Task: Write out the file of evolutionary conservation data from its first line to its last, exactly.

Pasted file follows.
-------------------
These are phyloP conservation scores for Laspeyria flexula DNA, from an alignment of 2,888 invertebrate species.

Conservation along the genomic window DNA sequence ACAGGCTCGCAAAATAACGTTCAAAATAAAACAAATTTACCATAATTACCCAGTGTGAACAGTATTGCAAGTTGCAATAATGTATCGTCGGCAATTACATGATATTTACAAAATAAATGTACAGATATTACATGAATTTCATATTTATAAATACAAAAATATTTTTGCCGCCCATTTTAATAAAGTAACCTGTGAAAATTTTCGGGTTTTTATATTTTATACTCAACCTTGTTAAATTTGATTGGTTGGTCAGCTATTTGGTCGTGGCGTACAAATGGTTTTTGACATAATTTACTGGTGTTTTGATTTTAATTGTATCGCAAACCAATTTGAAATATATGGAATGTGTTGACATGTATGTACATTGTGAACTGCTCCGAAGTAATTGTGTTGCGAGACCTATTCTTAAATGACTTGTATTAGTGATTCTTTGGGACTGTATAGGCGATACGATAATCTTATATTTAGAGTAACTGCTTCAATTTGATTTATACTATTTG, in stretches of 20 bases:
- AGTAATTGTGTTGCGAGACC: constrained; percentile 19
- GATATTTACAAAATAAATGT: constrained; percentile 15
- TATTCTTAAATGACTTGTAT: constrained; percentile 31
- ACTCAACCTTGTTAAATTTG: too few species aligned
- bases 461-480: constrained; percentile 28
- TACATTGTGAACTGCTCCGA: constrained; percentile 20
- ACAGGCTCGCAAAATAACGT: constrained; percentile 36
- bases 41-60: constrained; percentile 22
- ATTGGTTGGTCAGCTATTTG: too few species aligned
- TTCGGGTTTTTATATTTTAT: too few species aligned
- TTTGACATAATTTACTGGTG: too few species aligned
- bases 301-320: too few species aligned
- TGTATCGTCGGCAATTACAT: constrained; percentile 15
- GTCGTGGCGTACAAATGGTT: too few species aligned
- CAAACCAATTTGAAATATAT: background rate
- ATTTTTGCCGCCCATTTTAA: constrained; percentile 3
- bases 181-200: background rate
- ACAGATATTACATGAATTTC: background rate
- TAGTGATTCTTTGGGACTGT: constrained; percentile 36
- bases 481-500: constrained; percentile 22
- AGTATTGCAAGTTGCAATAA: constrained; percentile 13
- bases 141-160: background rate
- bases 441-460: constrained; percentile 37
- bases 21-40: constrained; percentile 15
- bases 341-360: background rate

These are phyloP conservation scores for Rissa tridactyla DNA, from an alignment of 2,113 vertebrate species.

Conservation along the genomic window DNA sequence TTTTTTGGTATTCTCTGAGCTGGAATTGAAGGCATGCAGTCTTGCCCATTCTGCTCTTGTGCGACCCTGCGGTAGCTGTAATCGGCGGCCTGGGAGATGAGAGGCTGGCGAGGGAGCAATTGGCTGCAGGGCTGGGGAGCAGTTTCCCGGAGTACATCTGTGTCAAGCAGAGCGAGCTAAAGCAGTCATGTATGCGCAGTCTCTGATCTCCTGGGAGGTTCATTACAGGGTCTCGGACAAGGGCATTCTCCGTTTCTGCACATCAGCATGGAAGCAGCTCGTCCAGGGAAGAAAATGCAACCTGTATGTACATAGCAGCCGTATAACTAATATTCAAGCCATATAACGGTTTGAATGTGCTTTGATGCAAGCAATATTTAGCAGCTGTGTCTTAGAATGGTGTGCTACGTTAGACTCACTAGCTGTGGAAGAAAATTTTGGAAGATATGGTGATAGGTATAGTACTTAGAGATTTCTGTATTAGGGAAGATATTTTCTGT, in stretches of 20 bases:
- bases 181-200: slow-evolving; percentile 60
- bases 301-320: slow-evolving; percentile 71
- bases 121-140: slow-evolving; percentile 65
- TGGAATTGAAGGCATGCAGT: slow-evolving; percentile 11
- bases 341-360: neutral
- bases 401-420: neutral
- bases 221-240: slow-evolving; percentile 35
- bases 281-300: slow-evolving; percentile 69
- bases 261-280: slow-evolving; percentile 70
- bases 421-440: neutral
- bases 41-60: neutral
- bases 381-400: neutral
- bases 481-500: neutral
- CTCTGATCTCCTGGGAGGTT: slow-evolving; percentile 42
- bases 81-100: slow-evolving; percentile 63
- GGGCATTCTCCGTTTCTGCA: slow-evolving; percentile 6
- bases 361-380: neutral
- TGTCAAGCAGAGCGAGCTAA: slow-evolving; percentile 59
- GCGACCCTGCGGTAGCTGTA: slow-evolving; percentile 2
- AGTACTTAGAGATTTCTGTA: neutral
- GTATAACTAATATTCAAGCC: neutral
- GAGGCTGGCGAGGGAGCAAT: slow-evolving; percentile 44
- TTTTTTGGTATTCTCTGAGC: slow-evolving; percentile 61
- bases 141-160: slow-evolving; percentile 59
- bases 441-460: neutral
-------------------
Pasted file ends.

These are phyloP conservation scores for Laspeyria flexula DNA, from an alignment of 2,888 invertebrate species.

Conservation along the genomic window DNA sequence ACAGGCTCGCAAAATAACGTTCAAAATAAAACAAATTTACCATAATTACCCAGTGTGAACAGTATTGCAAGTTGCAATAATGTATCGTCGGCAATTACATGATATTTACAAAATAAATGTACAGATATTACATGAATTTCATATTTATAAATACAAAAATATTTTTGCCGCCCATTTTAATAAAGTAACCTGTGAAAATTTTCGGGTTTTTATATTTTATACTCAACCTTGTTAAATTTGATTGGTTGGTCAGCTATTTGGTCGTGGCGTACAAATGGTTTTTGACATAATTTACTGGTGTTTTGATTTTAATTGTATCGCAAACCAATTTGAAATATATGGAATGTGTTGACATGTATGTACATTGTGAACTGCTCCGAAGTAATTGTGTTGCGAGACCTATTCTTAAATGACTTGTATTAGTGATTCTTTGGGACTGTATAGGCGATACGATAATCTTATATTTAGAGTAACTGCTTCAATTTGATTTATACTATTTG, in stretches of 20 bases:
- AGTAATTGTGTTGCGAGACC: constrained; percentile 19
- GATATTTACAAAATAAATGT: constrained; percentile 15
- TATTCTTAAATGACTTGTAT: constrained; percentile 31
- ACTCAACCTTGTTAAATTTG: too few species aligned
- bases 461-480: constrained; percentile 28
- TACATTGTGAACTGCTCCGA: constrained; percentile 20
- ACAGGCTCGCAAAATAACGT: constrained; percentile 36
- bases 41-60: constrained; percentile 22
- ATTGGTTGGTCAGCTATTTG: too few species aligned
- TTCGGGTTTTTATATTTTAT: too few species aligned
- TTTGACATAATTTACTGGTG: too few species aligned
- bases 301-320: too few species aligned
- TGTATCGTCGGCAATTACAT: constrained; percentile 15
- GTCGTGGCGTACAAATGGTT: too few species aligned
- CAAACCAATTTGAAATATAT: background rate
- ATTTTTGCCGCCCATTTTAA: constrained; percentile 3
- bases 181-200: background rate
- ACAGATATTACATGAATTTC: background rate
- TAGTGATTCTTTGGGACTGT: constrained; percentile 36
- bases 481-500: constrained; percentile 22
- AGTATTGCAAGTTGCAATAA: constrained; percentile 13
- bases 141-160: background rate
- bases 441-460: constrained; percentile 37
- bases 21-40: constrained; percentile 15
- bases 341-360: background rate

These are phyloP conservation scores for Rissa tridactyla DNA, from an alignment of 2,113 vertebrate species.

Conservation along the genomic window DNA sequence TTTTTTGGTATTCTCTGAGCTGGAATTGAAGGCATGCAGTCTTGCCCATTCTGCTCTTGTGCGACCCTGCGGTAGCTGTAATCGGCGGCCTGGGAGATGAGAGGCTGGCGAGGGAGCAATTGGCTGCAGGGCTGGGGAGCAGTTTCCCGGAGTACATCTGTGTCAAGCAGAGCGAGCTAAAGCAGTCATGTATGCGCAGTCTCTGATCTCCTGGGAGGTTCATTACAGGGTCTCGGACAAGGGCATTCTCCGTTTCTGCACATCAGCATGGAAGCAGCTCGTCCAGGGAAGAAAATGCAACCTGTATGTACATAGCAGCCGTATAACTAATATTCAAGCCATATAACGGTTTGAATGTGCTTTGATGCAAGCAATATTTAGCAGCTGTGTCTTAGAATGGTGTGCTACGTTAGACTCACTAGCTGTGGAAGAAAATTTTGGAAGATATGGTGATAGGTATAGTACTTAGAGATTTCTGTATTAGGGAAGATATTTTCTGT, in stretches of 20 bases:
- bases 181-200: slow-evolving; percentile 60
- bases 301-320: slow-evolving; percentile 71
- bases 121-140: slow-evolving; percentile 65
- TGGAATTGAAGGCATGCAGT: slow-evolving; percentile 11
- bases 341-360: neutral
- bases 401-420: neutral
- bases 221-240: slow-evolving; percentile 35
- bases 281-300: slow-evolving; percentile 69
- bases 261-280: slow-evolving; percentile 70
- bases 421-440: neutral
- bases 41-60: neutral
- bases 381-400: neutral
- bases 481-500: neutral
- CTCTGATCTCCTGGGAGGTT: slow-evolving; percentile 42
- bases 81-100: slow-evolving; percentile 63
- GGGCATTCTCCGTTTCTGCA: slow-evolving; percentile 6
- bases 361-380: neutral
- TGTCAAGCAGAGCGAGCTAA: slow-evolving; percentile 59
- GCGACCCTGCGGTAGCTGTA: slow-evolving; percentile 2
- AGTACTTAGAGATTTCTGTA: neutral
- GTATAACTAATATTCAAGCC: neutral
- GAGGCTGGCGAGGGAGCAAT: slow-evolving; percentile 44
- TTTTTTGGTATTCTCTGAGC: slow-evolving; percentile 61
- bases 141-160: slow-evolving; percentile 59
- bases 441-460: neutral